NA deputies suggest tougher sanctions for violation of law on social networks
Therefore, National Assembly deputies proposed strong sanctions for organizations and individuals that violate the present law on social networks.
At the National Assembly (NA)’s fourth session on the socio-economic situation
At the National Assembly (NA)’s fourth session on the socio-economic situation today, deputy Le Thi Ngoc Linh from the Mekong Delta Province of Bac Lieu suggested that sanctions should be stronger than violations of social networks.
Notably, in her speech, she said networks have had a great influence on the thought and behavior of all social classes, including young people who have been using social networks a lot.
According to statistics, the major social networks favored by young people in Vietnam are platforms such as Youtube with a rate of 92 percent, Facebook with a usage rate of 91.7 percent, followed by Zalo 76.5 percent.
According to preliminary statistics of more than 30 million internet users in Vietnam, about 87.5 percent are using social networks in the age group of 15-34 accounting for 71 percent.
Young people averagely spend 5 hours a day on social networks which has a great impact on their health condition and learning.
Besides, more and more people while surfing on the internet have violated the present regulation by posting false information, badly affecting the Party, State, organizations and individuals.
Typically, the Facebook account of Nguyen Phuong Hang in HCMC and the account of Dang Nhu Quynh in Hanoi.
Moreover, some individuals take advantage of social networks to cheat, appropriate property, and buy and sell counterfeit and banned goods.
Some conflicts even stemmed from disputes on social networks leading to fights in real life, leaving many painful consequences.
After analyzing the negative sides of using social networks, she recommended continuing to improve mechanisms and policies for social networks, so that bad guys do not have the opportunity to commit illegal acts on the Internet.
At the session, deputy Nguyen Thi Lan from Hanoi, a member of the National Assembly's Committee on Science, Technology and Environment, Director of the Vietnam Academy of Agricultural Sciences is interested in developing the science-technology market – the key to the promotion of innovation and sustainable socio-economic development and the competitiveness of the economy in the context of the Fourth Industrial Revolution.
She proposed the Government and National Assembly review and perfect the legal framework to create favorable conditions for research institutions to create many high-quality scientific and technological products with commercialization potential.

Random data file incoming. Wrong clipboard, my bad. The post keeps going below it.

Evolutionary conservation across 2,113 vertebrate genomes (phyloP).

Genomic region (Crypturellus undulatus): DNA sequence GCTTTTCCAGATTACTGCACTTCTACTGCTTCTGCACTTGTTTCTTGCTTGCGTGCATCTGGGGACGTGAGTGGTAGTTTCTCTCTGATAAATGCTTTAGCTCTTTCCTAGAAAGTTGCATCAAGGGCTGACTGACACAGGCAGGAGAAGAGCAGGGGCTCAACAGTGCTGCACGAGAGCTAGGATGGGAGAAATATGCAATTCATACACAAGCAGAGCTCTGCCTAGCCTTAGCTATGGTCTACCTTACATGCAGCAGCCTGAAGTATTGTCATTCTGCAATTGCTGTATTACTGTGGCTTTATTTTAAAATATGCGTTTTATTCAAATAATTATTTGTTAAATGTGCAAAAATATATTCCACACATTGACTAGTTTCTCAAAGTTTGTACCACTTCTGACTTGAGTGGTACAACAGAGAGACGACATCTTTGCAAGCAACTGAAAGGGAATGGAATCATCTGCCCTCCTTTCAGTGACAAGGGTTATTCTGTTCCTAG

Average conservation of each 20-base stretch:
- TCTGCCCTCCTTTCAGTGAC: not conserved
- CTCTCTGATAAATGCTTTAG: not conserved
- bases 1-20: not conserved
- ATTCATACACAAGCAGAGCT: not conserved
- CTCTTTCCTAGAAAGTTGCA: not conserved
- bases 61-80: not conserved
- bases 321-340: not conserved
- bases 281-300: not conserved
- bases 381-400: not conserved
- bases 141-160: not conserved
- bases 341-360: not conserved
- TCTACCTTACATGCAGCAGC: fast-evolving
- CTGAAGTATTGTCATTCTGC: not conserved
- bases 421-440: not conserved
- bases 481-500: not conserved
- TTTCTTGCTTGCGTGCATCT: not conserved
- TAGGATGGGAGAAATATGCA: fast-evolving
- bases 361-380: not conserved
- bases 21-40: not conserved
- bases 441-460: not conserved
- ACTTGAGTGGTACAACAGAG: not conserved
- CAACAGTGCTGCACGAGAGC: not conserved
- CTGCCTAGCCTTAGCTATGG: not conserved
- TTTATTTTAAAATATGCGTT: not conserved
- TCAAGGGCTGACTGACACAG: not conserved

According to her, the government should pilot a number of breakthrough mechanisms for science and technology organizations such as assigning tasks, ordering research according to funding packages for at least five years so that institutions can be proactive in their research strategies, creating scientific research products have the potential to promote the science and technology market.
Along with that, Ms. Lan said renewing the financial mechanism for payment, settlement and bidding in science and technology tasks is needed in addition to a mechanism for venture capital investment, encouraging pioneering scientists to research in new and difficult fields. Moreover, the government should set up business models, cooperative models, and many other innovative start-up models in universities.
Last but not least, the Government and the National Assembly also need to give priority to strong investment in the research and innovation sector - where science and technology products are provided.
Currently, the State budget for the science and technology of Vietnam is very low compared to other countries. For instance, in 2019, the government just spent only about 0.5 percent of its Gross domestic product (GDP) on scientific and technological research while Thailand spent 1.14 percent of its GDP, China 2.4 percent of its GDP, South Korea 4.8 percent of its GDP, Germany and the US spent an amount of money 6-7 times more than Vietnam. Thankfully, Korea became a model for developing an economy based on science and technology.
With that analysis, deputy Nguyen Thi Lan suggested that the Government review the planning of science and technology organizations, universities, and research institutes to have an investment strategy by increasing funding for research on science and technology as well as improve the quality of science and technology human resources for research institutes and universities.